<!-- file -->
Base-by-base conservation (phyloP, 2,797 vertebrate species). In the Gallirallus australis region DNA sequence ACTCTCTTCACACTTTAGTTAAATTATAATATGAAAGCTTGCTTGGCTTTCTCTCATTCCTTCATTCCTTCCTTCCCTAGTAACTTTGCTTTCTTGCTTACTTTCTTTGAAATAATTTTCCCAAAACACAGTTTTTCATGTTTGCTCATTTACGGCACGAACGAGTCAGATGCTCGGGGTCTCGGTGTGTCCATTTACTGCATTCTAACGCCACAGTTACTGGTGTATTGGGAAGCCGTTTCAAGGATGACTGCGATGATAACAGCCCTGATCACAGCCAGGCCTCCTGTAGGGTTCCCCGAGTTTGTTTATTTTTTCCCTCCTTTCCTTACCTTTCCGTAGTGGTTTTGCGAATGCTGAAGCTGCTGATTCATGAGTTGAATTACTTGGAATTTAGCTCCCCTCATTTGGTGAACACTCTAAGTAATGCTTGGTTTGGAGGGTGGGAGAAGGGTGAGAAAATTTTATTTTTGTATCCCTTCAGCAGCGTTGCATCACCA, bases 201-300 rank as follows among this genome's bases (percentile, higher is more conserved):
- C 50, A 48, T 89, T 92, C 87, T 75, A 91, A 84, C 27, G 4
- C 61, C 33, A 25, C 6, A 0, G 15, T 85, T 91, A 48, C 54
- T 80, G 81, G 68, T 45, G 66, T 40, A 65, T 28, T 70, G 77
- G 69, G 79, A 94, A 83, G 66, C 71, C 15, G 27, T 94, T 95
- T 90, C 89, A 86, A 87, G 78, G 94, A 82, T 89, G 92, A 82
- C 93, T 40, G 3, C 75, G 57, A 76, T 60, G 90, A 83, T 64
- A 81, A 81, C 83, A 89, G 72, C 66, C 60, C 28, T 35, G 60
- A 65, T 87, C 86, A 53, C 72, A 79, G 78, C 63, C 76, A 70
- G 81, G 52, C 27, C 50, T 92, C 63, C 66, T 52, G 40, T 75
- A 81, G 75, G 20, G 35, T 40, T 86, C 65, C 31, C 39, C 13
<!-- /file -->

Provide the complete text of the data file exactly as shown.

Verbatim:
Base-by-base conservation (phyloP, 2,797 vertebrate species). In the Gallirallus australis region DNA sequence ACTCTCTTCACACTTTAGTTAAATTATAATATGAAAGCTTGCTTGGCTTTCTCTCATTCCTTCATTCCTTCCTTCCCTAGTAACTTTGCTTTCTTGCTTACTTTCTTTGAAATAATTTTCCCAAAACACAGTTTTTCATGTTTGCTCATTTACGGCACGAACGAGTCAGATGCTCGGGGTCTCGGTGTGTCCATTTACTGCATTCTAACGCCACAGTTACTGGTGTATTGGGAAGCCGTTTCAAGGATGACTGCGATGATAACAGCCCTGATCACAGCCAGGCCTCCTGTAGGGTTCCCCGAGTTTGTTTATTTTTTCCCTCCTTTCCTTACCTTTCCGTAGTGGTTTTGCGAATGCTGAAGCTGCTGATTCATGAGTTGAATTACTTGGAATTTAGCTCCCCTCATTTGGTGAACACTCTAAGTAATGCTTGGTTTGGAGGGTGGGAGAAGGGTGAGAAAATTTTATTTTTGTATCCCTTCAGCAGCGTTGCATCACCA, bases 201-300 rank as follows among this genome's bases (percentile, higher is more conserved):
- C 50, A 48, T 89, T 92, C 87, T 75, A 91, A 84, C 27, G 4
- C 61, C 33, A 25, C 6, A 0, G 15, T 85, T 91, A 48, C 54
- T 80, G 81, G 68, T 45, G 66, T 40, A 65, T 28, T 70, G 77
- G 69, G 79, A 94, A 83, G 66, C 71, C 15, G 27, T 94, T 95
- T 90, C 89, A 86, A 87, G 78, G 94, A 82, T 89, G 92, A 82
- C 93, T 40, G 3, C 75, G 57, A 76, T 60, G 90, A 83, T 64
- A 81, A 81, C 83, A 89, G 72, C 66, C 60, C 28, T 35, G 60
- A 65, T 87, C 86, A 53, C 72, A 79, G 78, C 63, C 76, A 70
- G 81, G 52, C 27, C 50, T 92, C 63, C 66, T 52, G 40, T 75
- A 81, G 75, G 20, G 35, T 40, T 86, C 65, C 31, C 39, C 13